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Could owning a dangerous dog lead to a premises liability claim?


Whether it is a dog, cat, bird, lizard or fish, owning a pet comes with responsibilities. For dog owners in Pennsylvania, it is not only imperative that they understand the local ordinances regarding dogs, but also state laws that are applicable to dog owners. Pennsylvania's "dog law" details the requirements for keeping a dog on personal property and what should occur if it is determined a dog is dangerous.

A section of the state's dog law states that harboring a dangerous dog is an offense, and a dog owner could face charges if their dog caused severe injury to a person without provocation, killed or seriously injured a domestic animal without provocation off of the owner's property, attacked a person without provocation or was used in the commission of a crime.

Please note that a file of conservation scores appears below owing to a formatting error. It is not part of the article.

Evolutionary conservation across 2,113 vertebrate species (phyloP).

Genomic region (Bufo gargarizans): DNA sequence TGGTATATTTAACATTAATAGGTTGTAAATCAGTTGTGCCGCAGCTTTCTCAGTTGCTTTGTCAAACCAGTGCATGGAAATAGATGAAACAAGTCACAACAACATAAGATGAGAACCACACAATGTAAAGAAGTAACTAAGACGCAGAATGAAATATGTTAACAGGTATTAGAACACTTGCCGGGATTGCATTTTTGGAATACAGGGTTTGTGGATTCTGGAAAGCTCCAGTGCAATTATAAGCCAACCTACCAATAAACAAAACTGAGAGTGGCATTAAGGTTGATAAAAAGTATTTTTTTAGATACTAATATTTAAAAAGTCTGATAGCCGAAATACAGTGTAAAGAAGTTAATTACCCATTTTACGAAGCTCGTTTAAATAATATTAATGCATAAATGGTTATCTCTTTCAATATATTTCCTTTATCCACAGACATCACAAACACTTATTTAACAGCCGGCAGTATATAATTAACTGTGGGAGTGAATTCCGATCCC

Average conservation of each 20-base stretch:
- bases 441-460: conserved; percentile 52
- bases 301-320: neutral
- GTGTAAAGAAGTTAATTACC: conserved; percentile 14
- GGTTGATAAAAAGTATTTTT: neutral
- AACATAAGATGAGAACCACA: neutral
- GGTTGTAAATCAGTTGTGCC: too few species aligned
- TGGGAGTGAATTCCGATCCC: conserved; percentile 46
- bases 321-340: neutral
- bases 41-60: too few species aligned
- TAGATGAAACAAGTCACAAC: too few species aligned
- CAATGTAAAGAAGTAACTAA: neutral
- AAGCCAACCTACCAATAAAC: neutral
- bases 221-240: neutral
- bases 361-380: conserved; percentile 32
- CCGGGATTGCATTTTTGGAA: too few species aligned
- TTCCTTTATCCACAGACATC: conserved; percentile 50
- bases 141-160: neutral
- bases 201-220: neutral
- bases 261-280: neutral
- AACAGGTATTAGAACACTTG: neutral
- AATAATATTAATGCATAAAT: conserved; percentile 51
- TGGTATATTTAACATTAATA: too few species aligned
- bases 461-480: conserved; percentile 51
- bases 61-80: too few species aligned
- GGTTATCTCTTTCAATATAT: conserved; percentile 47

If a dog is deemed "dangerous" under the law, the owner must register the dog within 30 days of notification, and the property where the dog is kept must have a proper enclosure with a warning sign. In addition, the dog must be micro-chipped, spayed or neutered and the dog owner must get liability insurance of at least $50,000. Finally, if a dangerous dog is outside of its enclosure, it must be muzzled and restrained by a substantial leash that is controlled by a responsible person.

If a dog owner acts intentionally, recklessly or negligently and a dog attack occurs, the negligent dog owner could be liable for the serious injuries and damages that resulted from the attack. In addition to facing charges for improperly keeping a dangerous dog, those injured or impacted by a dog attack could file a civil action such as a premises liability claim.

When a property owner is negligent and a visitor is injured by a dangerous condition on the property, those injured could recover compensation for their losses and damages. Victims have legal rights and options and could obtain more information by seeking legal guidance about their situation.

Source: Pennlive.com, "Thinking of getting a dog? You might want to read this first: The Judicial Notice," Jessica Brewbaker, accessed April 22, 2015.

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